Avalanche: When a single grain causes the cells to topple which then affects a substantial friction of the grid.
Holistic Model: Holistic models are more focused on similarities between systems and less interested in analogous parts. A holistic approach to modeling consists of these steps:
Observe a behavior that appears in a variety of systems.
Find a simple model that demonstrates that behavior.
Identify the elements of the model that are necessary and sufficient to produce the behavior.
Noise: In common use, noise is usually an unwanted sound, but in the context of signal processing, it is a signal that contains many frequency components.
Pink Noise: Complex signals can be decomposed into their frequency components. In pink noise, low-frequency components have more power than high-frequency components. Specifically, the power at frequency \(f\) is proportional to \(1/f\).
Power Spectrum: The power spectrum of a signal is a function that shows the power of each frequency component.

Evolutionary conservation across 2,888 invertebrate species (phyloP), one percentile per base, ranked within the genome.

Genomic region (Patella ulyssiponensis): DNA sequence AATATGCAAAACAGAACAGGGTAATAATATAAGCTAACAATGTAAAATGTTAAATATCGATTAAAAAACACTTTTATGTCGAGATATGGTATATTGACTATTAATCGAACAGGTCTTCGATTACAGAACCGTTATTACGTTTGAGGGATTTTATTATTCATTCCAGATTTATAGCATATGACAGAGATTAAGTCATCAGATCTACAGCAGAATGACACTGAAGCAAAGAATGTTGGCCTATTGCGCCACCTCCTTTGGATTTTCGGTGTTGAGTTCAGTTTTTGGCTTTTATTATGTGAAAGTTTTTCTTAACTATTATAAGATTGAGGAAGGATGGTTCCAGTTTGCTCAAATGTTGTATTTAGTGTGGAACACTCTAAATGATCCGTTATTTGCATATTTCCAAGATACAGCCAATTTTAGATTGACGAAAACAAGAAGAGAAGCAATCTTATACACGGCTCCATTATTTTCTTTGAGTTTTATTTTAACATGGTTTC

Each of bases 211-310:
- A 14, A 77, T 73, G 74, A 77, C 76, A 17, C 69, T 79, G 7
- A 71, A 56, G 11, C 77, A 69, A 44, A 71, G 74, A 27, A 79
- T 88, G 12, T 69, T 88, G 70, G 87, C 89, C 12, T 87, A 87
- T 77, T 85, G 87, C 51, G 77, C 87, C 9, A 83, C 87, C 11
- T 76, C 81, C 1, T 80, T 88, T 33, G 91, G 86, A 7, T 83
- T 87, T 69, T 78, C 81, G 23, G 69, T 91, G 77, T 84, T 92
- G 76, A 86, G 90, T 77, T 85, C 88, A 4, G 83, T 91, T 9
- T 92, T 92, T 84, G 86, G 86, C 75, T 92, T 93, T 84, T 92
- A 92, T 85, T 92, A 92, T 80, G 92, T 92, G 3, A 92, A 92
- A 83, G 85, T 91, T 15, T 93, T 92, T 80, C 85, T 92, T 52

Proximate Cause: It is the cause most immediately responsible for a large avalanche.
Reductionist Model: A reductionist model describes a system by describing its parts and their interactions.
Sand Pile Model: Proposed by Bak, Tang and Wiesenfeld in 1987. The sand pile model is a 2-D cellular automaton where the state of each cell represents the slope of a part of a sand pile.
Self-Organized Critically (SOC): It is the tendency of some systems to evolve toward, and stay in, a critical state.
Signal: A signal is any quantity that varies in time. One example is sound, which is variation in air density. In the sand pile model, the signals we’ll consider are avalanche durations and sizes as they vary over time.
Ultimate Cause: It is the cause that is considered some deeper kind of explanation for a large avalanche.